Nearby states raise gas tax as Whitmer road plan idles
Washington — Gov. Gretchen Whitmer so far has been unsuccessful in her bid to increase the state’s gas tax to help fix crumbling roads, but several states, including nearby Ohio and Illinois, hiked their fuel levies this week.
Michigan drivers currently pay 26.3 cents per gallon in motor fuel taxes, plus another 16.18 cents per gallon in state sales taxes and an environment regulation fee for a total of 42.48 cents per gallon. Drivers in all states pay an additional 18.4 cents per gallon to the federal government in the form of a national gas tax.
A 10.5-cent per gallon gas tax increase in Ohio took effect July 1, bringing total state taxes at the pump to 38.51 cents, according to the American Petroleum Institute. Illinois hiked its gas tax 19 cents per gallon on July 1, bringing its total to 54.98 cents per gallon.
Drivers in California, South Carolina and Tennessee also started paying higher gas taxes this week, with those states rising 5.6 cents, 2 cents and 1 cent per gallon, respectively. With that increase, California drivers will now pay 61.2 cents per gallon in state taxes, the highest in the nation.
Whitmer, who campaigned on a pledge to “fix the damn roads,” ran into opposition for proposing a 45-cent-per-gallon fuel tax increase to help pay for road improvements in Michigan. That would bring total state gas taxes to 87.48 cents per gallon, leapfrogging California.
The governor has continued to push forward despite resistance.
"A west Michigander sent my office chunks from the deteriorating road outside his home. It’s time to stop cutting corners and #FTDR the right way the first time," Whitmer tweeted Tuesday, referencing her ubiquitous campaign slogan.
Whitmer's office did not immediately respond to a request for comment.
Jeff Cranson, a spokesman for the Michigan Department of Transportation, said money from the federal government typically covers about 67% of Michigan's road and bridge programs. The Michigan gas tax brings in about $1.1 billion, with a separate tax on diesel fuel bringing another $215 million. Vehicle registrations bring in another $1.2 billion that is also used to bolster the state transportation fund.
Cranson noted that state’s gas tax take is split three ways: 39% goes to state and federal highways; 39% goes to counties; and 22% goes to municipalities.
Michigan expects to receive $1.2 billion from the federal government this year for road and transit funding, which will be shared with local municipalities. The Michigan Department of Transportation will keep $911 million and local governments will get $304 million.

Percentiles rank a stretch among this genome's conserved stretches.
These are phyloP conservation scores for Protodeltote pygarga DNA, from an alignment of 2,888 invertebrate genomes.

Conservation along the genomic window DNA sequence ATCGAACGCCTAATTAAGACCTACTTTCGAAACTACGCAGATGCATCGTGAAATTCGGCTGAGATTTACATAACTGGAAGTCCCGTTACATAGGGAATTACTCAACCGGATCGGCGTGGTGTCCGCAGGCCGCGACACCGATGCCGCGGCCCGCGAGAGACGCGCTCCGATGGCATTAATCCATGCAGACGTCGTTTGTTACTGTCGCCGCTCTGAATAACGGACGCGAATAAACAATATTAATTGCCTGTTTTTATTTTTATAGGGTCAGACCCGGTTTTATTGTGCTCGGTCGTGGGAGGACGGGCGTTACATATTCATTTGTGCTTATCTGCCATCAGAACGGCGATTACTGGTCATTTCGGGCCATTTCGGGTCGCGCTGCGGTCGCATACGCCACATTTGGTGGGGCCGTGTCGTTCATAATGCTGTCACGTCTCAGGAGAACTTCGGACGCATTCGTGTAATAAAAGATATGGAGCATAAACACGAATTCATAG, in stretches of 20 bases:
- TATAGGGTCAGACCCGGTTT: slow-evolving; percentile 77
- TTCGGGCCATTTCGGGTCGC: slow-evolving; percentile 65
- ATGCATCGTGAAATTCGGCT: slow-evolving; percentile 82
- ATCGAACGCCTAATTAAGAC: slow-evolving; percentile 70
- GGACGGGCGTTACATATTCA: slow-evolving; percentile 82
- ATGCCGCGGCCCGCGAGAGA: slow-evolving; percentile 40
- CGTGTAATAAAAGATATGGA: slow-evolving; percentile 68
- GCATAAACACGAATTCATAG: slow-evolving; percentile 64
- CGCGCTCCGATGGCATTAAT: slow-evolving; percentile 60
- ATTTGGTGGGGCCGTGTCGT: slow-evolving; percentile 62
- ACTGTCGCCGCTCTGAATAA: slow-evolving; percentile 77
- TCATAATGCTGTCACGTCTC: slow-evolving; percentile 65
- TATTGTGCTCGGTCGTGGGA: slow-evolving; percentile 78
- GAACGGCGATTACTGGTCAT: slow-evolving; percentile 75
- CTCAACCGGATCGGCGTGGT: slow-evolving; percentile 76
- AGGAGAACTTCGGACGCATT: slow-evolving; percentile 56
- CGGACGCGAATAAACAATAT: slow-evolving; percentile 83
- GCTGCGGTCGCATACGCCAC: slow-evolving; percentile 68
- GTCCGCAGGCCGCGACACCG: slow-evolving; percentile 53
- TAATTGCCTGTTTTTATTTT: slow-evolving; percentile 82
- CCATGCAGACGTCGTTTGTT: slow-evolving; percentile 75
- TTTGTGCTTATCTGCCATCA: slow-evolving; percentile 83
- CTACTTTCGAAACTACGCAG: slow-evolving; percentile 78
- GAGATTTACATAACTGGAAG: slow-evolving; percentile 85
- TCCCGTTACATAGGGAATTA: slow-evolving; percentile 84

Part of the reason that state highway departments are hurting is because the federal government has not increased the national gas tax since 1993. The other problem is cars are much more fuel-efficient than they were nearly three decades ago. That may be good for the environment, but bad for infrastructure funding, because governments collect less when a gallon of fuel takes drivers farther down the road.
Federal money is doled out by the U.S. Department of Transportation's Highway Trust Fund, which has to be renewed each time the law known in Washington as the highway bill is set to expire. A five-year, $305 billion transportation funding law signed by former President Barack Obama in 2015 that distributes money collected at fuel pumps by the federal government is set to expire in 2020.
Infrastructure supporters in Washington say the federal gas tax should be increased from the current 18.4 cents to about 33 cents per gallon to adjust for inflation.
President Donald Trump and Democratic leaders have agreed on the idea of passing a $2 trillion infrastructure bill, but neither side has signed off on a way to pay for it.
Lloyd Brown, director of communications and marketing at the American Association of State Highway Officials, which represents state transportation departments, said state governments still rely heavily on federal infrastructure money.
"The national highway system has always been a partnership between the states and the federal government," Brown said. "States have clearly seen a need and they've stepped up to increase funding. Now it's time for the federal government to step up to preserve that partnership."
Greg Regan, Secretary-Treasurer of the AFL-CIO’s Transportation Trades Department, said the movement by states to increase their own gas taxes shows there is a critical need.
"People are willing to raise their own gas taxes because they know what it goes to," Regan said. "They're willing to pay for improvements to their roads and transit. The federal government is lagging behind on this."
But that bipartisan support for gas tax increases eluded the Whitmer administration when it pushed its proposed 45-cent increase earlier this year.
Michigan's take at the pump includes a 6% sales taxes on gas purchases, but that money doesn't currently pay for road improvements. Revenue from the sales tax, which generates about $540 million annually, goes mostly to the state's School Aid Fund. Republicans in the Michigan statehouse have proposed diverting that money to roads as an alternative to Whitmer's gas-tax hike.
A $1.2 billion proposal from House Democrats would raise the state’s corporate tax, create a new 6-cents-a-mile tax for heavy trucks and charge bridge tolls to tractor-trailers.
But at this point, neither has a clear path forward.